10 Years Ago Today Airline Travelers Lost Their Shoes

Over the past ten years the changes in commercial air travel have been extensive, airlines have disappeared, mainline flights have been down gauged to regional jets, airline meals are hard to come by … and of course airport security has become an irritating process, with one of the top complaints being the forced removal of passengers’ shoes.


The reason passengers must remove their shoes in many airports around the world came about ten years ago to when Richard Reid, a British Citizen, set out to blow up a bomb in his shoe on board American Airlines Flight 63, from Paris to Miami. How Reid ended up on American Airlines Flight 63 on the 22nd of December 2011 is a story of a long journey for Reid and missed opportunity for law enforcement.


A young Richard Reid was in and out of jail throughout his youth. In 1996, at the age of 23 Reid was released from prison and shortly there after found himself studying with the well known Cleric Abu Hamza al-Masri, known for his extreme anti-American views, at the North London Central Mosque in Finsbury Park..


Shortly after Reid began studying with al-Masri he found his way to Pakistan with al-Qa’ida and then an al-Qa’ida terrorist training facility in Afghanistan between 1999 and 2000. Upon returning home to London Reid began planning his long term terrorist actions and researching potential targets, including visiting British Consulates to apply for duplicate passports.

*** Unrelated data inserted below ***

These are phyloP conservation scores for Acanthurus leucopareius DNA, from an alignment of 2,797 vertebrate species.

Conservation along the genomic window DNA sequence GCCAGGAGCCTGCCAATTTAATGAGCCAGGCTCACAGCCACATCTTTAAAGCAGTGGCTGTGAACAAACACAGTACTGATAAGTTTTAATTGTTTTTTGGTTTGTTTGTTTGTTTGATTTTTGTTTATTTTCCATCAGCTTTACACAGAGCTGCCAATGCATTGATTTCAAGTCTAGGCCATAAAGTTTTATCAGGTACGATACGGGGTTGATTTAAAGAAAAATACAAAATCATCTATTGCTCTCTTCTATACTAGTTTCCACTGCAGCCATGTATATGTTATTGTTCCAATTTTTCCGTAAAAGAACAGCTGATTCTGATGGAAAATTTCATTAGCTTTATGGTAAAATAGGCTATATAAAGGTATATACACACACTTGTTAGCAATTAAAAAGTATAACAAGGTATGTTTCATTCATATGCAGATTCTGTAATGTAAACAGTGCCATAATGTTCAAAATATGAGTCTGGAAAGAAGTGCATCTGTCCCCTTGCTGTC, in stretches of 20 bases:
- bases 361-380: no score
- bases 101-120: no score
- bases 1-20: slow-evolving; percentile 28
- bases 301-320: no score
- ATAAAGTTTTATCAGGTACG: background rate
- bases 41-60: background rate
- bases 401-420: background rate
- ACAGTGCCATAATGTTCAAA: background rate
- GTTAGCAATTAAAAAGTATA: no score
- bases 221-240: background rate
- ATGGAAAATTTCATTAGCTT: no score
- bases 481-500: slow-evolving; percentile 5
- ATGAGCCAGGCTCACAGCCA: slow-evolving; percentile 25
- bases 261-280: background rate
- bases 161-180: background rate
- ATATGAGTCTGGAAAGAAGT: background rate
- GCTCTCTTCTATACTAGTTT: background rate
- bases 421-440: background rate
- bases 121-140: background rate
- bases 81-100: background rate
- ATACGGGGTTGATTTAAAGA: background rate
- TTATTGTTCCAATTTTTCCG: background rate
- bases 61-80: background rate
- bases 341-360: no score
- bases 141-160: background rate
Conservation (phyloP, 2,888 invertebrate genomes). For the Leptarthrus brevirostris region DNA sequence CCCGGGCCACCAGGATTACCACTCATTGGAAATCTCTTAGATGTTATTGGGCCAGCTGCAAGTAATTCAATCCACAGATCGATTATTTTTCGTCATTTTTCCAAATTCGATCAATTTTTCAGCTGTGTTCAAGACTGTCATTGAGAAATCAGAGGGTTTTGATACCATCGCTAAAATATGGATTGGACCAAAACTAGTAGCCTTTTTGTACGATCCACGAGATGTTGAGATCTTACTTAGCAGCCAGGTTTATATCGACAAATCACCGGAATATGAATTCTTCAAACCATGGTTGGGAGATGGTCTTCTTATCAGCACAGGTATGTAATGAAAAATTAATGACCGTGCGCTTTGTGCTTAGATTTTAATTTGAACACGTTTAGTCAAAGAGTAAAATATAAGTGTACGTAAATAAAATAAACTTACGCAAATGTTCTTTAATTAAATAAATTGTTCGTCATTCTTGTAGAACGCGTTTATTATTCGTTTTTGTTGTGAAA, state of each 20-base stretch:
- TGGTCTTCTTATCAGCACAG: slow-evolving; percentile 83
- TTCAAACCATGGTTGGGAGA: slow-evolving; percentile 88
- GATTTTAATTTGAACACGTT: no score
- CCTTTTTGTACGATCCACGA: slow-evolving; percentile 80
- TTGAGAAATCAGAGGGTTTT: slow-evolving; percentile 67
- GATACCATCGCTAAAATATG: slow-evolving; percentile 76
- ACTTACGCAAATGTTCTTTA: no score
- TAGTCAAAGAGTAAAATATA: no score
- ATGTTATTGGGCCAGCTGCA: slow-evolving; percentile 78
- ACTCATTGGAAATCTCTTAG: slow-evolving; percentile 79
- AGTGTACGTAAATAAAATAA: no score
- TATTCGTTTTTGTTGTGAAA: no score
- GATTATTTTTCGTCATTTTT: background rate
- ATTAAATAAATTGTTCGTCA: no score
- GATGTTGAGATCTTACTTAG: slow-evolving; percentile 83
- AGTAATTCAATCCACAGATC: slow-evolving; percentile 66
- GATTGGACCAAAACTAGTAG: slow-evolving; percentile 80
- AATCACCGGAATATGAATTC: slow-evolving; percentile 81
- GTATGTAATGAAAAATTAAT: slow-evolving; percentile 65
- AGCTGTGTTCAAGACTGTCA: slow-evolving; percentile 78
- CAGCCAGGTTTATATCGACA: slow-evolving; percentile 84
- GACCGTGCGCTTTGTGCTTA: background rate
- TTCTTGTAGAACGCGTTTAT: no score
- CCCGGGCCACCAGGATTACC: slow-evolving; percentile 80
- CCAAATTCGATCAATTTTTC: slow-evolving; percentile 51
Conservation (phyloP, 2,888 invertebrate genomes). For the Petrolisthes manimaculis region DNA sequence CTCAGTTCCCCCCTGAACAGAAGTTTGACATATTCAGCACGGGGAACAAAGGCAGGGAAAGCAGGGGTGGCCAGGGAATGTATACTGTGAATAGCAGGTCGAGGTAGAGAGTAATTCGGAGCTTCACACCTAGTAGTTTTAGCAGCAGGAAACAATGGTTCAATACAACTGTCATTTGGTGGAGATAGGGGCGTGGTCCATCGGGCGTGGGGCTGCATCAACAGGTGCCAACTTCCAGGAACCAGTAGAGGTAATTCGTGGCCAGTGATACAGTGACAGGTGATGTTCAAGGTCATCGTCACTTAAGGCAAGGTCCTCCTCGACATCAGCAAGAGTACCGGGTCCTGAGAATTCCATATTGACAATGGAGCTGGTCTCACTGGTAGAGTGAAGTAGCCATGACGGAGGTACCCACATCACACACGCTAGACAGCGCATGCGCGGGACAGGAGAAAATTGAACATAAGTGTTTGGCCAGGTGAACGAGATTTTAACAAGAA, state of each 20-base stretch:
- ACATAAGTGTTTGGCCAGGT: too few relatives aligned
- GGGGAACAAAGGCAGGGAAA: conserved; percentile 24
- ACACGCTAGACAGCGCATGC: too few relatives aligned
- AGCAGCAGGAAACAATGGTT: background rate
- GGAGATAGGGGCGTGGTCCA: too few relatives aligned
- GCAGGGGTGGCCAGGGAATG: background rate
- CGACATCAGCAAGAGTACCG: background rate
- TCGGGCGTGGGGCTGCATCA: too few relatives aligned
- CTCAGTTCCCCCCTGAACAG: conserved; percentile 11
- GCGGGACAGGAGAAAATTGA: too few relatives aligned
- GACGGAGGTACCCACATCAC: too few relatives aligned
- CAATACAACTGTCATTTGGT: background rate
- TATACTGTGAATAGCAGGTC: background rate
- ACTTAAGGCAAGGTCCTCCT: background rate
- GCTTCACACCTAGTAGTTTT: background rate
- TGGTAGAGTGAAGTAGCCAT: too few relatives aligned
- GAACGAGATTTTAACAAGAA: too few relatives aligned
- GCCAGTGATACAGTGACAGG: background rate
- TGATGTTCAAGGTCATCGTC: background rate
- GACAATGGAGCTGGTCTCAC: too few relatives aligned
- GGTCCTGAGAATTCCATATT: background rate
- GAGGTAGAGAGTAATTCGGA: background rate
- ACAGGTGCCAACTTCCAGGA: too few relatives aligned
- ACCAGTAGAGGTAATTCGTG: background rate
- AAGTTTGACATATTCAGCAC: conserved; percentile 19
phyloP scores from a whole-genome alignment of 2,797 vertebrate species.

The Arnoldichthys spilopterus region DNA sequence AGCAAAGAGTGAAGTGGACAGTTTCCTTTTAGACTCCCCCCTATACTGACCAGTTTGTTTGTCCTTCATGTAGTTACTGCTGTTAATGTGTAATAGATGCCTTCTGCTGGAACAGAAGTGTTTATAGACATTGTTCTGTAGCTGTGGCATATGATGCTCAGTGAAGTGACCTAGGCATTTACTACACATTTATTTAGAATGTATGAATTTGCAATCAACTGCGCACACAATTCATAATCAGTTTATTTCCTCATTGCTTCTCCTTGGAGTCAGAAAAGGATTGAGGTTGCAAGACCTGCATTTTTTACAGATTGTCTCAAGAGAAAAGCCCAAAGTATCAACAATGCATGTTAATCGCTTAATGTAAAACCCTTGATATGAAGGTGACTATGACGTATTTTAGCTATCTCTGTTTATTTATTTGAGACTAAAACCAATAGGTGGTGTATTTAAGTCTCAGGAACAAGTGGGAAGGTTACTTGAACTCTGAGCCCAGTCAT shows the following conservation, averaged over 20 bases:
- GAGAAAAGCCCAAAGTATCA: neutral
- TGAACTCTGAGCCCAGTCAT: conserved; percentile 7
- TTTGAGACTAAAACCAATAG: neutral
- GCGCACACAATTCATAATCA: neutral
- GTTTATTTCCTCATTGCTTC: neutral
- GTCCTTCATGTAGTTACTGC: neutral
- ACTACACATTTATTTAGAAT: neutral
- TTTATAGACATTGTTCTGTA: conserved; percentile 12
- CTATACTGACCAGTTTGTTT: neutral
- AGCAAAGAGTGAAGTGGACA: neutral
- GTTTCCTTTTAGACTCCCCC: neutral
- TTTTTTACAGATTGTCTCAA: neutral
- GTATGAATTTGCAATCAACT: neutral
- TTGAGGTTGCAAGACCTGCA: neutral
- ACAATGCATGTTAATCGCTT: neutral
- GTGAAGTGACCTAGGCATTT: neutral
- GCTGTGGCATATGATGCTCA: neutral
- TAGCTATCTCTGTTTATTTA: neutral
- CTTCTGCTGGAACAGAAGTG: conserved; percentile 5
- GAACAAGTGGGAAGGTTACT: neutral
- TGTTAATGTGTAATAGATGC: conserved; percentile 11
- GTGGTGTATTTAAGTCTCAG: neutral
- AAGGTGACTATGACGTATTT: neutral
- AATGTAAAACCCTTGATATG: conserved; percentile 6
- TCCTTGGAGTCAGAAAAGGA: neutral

In July of 2001 Reid flew on Israeli airline El Al, to and from Tel Aviv’s Ben Gurion International Airport, testing his skill in passing through even the strictest of airport security environments. With Reid’s preparation to carry out a terrorist attack completed, he returned to Pakistan just two months after the September 11th 2001 terrorist attacks in the United States, then traveled onward to Afghanistan where he received a pair of boots packed with a hidden plastic explosive with detonator cord.


Reid returned to London in December 2001 with his explosives laden boots, then to Brussels on the 6th of December, where he obtains a duplicate British Airports. On the 16th of Paris Reid departs for Paris, as he prepared to carry out his terrorist act of blowing up a U.S. airliner on a flight to the United States with a shoe bomb. A day after Reid arrived in Paris, on the 17th of December; he purchased a one-way ticket from Paris’ Charles de Gaulle International Airport to Miami International Airport, in cash.